I was soaking up the sun in the Eastern Desert last week when the scale of the impact of Britain's summer of discontent became clear.
Earlier in the day my wife and I had watched the BBC World Service showing the scenes in Croydon, Tottenham and various other London locations a couple of days before we were due to fly home.
Now Egyptians from our hotel were concerned that we were about to return to "lawless Britain" risking life and limb. It was, for them, a matter of major concern.
Never mind that in Cairo and elsewhere that thousands of Egyptians have been forcefully demonstrating against the old Mubarak regime and the replacement arrmy government.
Nor that Coptic (Christian) churches were regularly being bombed and burned by militants.
All are symptoms of Northern Hemisphere 2011.
Watching from 2,500 miles away, it appeared to us there was little action by the police. It bore a striking resemblance to that which greeted the Egyptians when they decided to end the Mubarak regime.
The holidaymakers were more concerned about relaxing than rioting.
What strikes me as different is that this time there were incidents in dozens of places.
And politicians seemed to have their own ways of explaining it.
To the BNP it was race riots.
To David Cameron and the Lib Dems it was a sign of a sick society.
To Labour it was - well, something with which to beat the Tory smoothies with their featherduster of vitriol.
To the police it was an opportunity to demonstrate that cuts in funding were having a detrimental impact.
To the public? - well, it was a chance to voice their own preferences (and in some cases to misbehave).
Of course for the courts it was an opportunity to demonstrate they are not under the thumb of the politicians - just give 'em back the power to use the birch.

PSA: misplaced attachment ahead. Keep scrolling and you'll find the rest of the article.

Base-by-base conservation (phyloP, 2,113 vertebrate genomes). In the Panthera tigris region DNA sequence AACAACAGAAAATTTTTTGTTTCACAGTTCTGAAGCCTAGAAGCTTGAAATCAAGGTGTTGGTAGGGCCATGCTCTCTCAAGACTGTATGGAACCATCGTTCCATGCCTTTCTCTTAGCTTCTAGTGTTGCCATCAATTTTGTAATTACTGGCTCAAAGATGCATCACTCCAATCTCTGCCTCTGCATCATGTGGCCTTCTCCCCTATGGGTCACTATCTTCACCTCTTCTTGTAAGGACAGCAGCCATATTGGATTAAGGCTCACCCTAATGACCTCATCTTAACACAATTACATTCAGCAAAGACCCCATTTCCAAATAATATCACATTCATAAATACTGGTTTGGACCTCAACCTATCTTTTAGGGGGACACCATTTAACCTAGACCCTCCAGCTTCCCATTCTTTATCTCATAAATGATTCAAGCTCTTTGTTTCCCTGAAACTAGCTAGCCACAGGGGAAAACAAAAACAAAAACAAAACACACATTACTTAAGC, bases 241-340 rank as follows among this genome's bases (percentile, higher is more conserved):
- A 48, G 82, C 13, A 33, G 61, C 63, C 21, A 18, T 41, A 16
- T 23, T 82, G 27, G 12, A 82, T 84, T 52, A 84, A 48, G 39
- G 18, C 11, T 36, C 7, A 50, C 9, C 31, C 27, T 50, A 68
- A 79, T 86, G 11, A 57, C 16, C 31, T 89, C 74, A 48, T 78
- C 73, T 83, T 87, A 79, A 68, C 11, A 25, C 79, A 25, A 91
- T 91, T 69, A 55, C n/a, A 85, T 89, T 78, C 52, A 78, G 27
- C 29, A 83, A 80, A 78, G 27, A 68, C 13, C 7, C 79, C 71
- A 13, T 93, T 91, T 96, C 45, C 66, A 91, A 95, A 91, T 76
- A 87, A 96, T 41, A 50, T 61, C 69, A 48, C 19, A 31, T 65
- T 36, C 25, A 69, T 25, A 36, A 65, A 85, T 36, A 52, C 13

Now I have returned home, and having seen that across our green and pleasant land trouble seems to have broken out everywhere ranging from Manchester and Liverpool through the Midlands to London's destruction and the bonfires in Rainham, it was somewhat unsurprising to this scribe.
Every 15 years or so there is some sort of misbehaviour in Britain. Tottenham, Handsworth, Merseyside .... the list goes on.
Regrettably, it will go on in future years.
Hose reels, evictions, arming the police, bussing them into London from South Wales to provide mobs of bobbies on every corner, kicking the police authorities because in a few months there were be elected police commissioners ....
It's largely playing to the gallery.
What is needed is firmness, fairness and fast action when problems break out.
There is one lesson that can be learned from August 2011's thefts, firebombings and destruction.: leave them alone for a few hours and the mobs will always get the upper hand.
The last thing I thought when we visited El Gouna was that we would be constantly reminded of the Member of Parliament for Gillingham and Rainham.
But it was impossible to escape Mr Chishti - or at least echoes of him.
It was all caused by two Pakistani buses that had joined a small fleet of Egyptian saloons to provide the public transport around the holiday resort.
Flamboyant in the extreme, the buses had rockets on their roofs, mirrors on the inside coving and numerous images of plants, stars and symbols.
Why was Mr Chishti constantly brought to mind?
Because both buses had been built in Karachi by a bodybuilder named G N Chishti.
One thing I have to concede was that they were considerably more comfortable than the locally-built buses. They had upholstered seats. The locals had wooden slats...